SINGAPORE: Singapore Airlines (SIA) on Tuesday unveiled new seats and other in-flight amenities in all classes as part of a sweeping upgrade of its cabins in an attempt to stay competitive.
Passengers on selected flights between Singapore and London will be the first to experience the improved seats and entertainment system, wider TV screens and other improvements, it said in a statement.
SIA said it will spend nearly $150 million improved cabin amenities on an initial eight Boeing 777-300ER aircraft.
The airline is battling strong competition from Asian and Middle Eastern (ME) carriers, and on the economy side from budget airlines, which have grown in number in Asia.
Like other airlines its net profit has been hurt by the sluggish global economy, which has hit both passenger and cargo demand, as well as high oil prices.
“The investment programme will be extended as the new products are introduced on Airbus A350 aircraft scheduled for delivery in the years ahead,” the airline said.
The airline said it worked with top global design firms to give passengers more comfort and luxury, including longer and more luxurious beds in first class and additional personal space in economy.
SIA on May 30 announced it will buy 30 Airbus and 30 Boeing aircraft in an order worth more than $17 billion.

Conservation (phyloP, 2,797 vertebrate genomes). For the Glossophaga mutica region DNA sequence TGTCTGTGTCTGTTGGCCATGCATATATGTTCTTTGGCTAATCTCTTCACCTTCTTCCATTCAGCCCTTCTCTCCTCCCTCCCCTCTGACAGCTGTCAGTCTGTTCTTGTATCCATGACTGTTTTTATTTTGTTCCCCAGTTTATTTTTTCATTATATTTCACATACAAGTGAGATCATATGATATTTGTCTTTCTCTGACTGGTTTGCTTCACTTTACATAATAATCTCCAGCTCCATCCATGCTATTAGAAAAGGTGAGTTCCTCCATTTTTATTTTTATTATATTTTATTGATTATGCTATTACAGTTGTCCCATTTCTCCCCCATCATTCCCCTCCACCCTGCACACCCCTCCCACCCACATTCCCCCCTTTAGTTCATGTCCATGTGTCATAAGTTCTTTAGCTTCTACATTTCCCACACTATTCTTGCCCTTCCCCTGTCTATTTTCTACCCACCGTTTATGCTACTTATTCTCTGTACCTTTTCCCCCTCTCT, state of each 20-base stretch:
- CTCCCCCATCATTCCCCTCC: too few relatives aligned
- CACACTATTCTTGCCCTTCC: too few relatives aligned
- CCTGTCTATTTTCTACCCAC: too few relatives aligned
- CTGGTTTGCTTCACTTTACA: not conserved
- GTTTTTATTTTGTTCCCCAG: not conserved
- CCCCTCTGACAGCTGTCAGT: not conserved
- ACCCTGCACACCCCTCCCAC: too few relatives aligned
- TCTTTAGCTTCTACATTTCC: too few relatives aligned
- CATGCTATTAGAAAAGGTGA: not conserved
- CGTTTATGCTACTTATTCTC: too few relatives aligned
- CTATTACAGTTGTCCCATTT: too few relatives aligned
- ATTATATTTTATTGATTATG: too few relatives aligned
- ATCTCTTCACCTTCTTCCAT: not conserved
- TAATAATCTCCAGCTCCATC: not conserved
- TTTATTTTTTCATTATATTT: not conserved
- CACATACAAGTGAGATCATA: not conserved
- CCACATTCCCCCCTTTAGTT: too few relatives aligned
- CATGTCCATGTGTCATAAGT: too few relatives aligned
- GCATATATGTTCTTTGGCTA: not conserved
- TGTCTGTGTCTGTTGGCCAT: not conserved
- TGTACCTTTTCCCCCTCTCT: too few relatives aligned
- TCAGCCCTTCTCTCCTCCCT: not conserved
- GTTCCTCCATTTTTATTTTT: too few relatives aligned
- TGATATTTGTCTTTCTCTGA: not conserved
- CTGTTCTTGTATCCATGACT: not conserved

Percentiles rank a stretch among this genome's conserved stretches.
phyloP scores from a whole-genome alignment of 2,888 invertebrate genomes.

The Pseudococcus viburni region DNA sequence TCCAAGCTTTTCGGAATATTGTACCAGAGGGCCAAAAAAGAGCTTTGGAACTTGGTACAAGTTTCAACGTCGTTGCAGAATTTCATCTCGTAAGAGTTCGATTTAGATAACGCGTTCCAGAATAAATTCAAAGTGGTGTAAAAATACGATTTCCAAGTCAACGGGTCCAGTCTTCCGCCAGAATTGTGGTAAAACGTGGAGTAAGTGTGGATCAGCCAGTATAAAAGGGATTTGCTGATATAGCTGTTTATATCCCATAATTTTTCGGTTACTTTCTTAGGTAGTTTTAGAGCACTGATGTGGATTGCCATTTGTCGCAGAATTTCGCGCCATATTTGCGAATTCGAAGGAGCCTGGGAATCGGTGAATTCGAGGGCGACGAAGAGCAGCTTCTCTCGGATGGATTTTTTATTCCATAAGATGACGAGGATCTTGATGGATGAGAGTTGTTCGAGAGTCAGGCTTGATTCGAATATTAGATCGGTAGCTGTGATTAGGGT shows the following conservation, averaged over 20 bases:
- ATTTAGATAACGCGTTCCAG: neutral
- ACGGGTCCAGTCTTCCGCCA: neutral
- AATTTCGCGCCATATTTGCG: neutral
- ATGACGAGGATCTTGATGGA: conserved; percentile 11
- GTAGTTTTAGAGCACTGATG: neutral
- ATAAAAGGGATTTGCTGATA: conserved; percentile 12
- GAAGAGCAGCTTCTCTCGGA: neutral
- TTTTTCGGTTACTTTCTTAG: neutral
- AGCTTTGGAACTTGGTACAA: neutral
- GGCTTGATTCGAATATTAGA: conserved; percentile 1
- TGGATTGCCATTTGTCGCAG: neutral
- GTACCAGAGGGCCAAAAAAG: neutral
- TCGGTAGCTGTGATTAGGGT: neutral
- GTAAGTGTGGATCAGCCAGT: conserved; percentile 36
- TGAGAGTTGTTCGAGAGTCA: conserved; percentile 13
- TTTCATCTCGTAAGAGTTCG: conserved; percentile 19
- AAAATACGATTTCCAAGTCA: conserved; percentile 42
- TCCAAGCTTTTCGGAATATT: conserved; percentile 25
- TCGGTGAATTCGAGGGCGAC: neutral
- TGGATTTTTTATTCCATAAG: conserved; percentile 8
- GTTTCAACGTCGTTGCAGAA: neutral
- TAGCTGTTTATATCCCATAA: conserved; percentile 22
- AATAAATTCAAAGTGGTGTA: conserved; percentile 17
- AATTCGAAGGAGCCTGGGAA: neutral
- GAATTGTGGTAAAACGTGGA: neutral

SIA Engineering Co. (SIE), Asia’s second-largest aircraft maintenance company, is set to gain from a travel boom in the region, according to Maybank Kim Eng Holdings and Samsung Asset Management.
Net income at the unit of Singapore Airlines will increase by an average of 6.4 per cent annually over the next three years through March 2016, according to analyst estimates compiled by Bloomberg. SIA Engineering has climbed 13 per cent this year, the second-biggest advance on the benchmark Straits Times Index.
Carriers from Asia-Pacific, the world’s biggest aviation market, will lead orders for new aircraft, Airbus SAS Chief Operating Officer John Leahy said in February. The region will add about 380 million travellers between 2012 and 2016 to 1.2 billion, the International Air Transport Association has said.
“SIA Engineering is benefiting from industry growth driven by airlines expanding their fleet,” said Alan Richardson, a Hong Kong-based money manager at Samsung Asset Management, which oversees more than $100 billion globally. “The company has a competitive advantage, stable track record and good dividend return.”
SIA Engineering will probably boost its aircraft engine overhaul capacity to meet the rising demand, according to Maybank Kim Eng.
Airlines in the Asia-Pacific region may order 12,820 aircraft by 2032 to cater to increasing demand, according to Boeing Co.’s estimate. Carriers from AirAsia, Asia’s biggest budget airline, to Tiger Airways Holdings Ltd. ordered at least 1,000 new planes in the past five years. About 15 low-cost carriers started flying in the past decade in the region.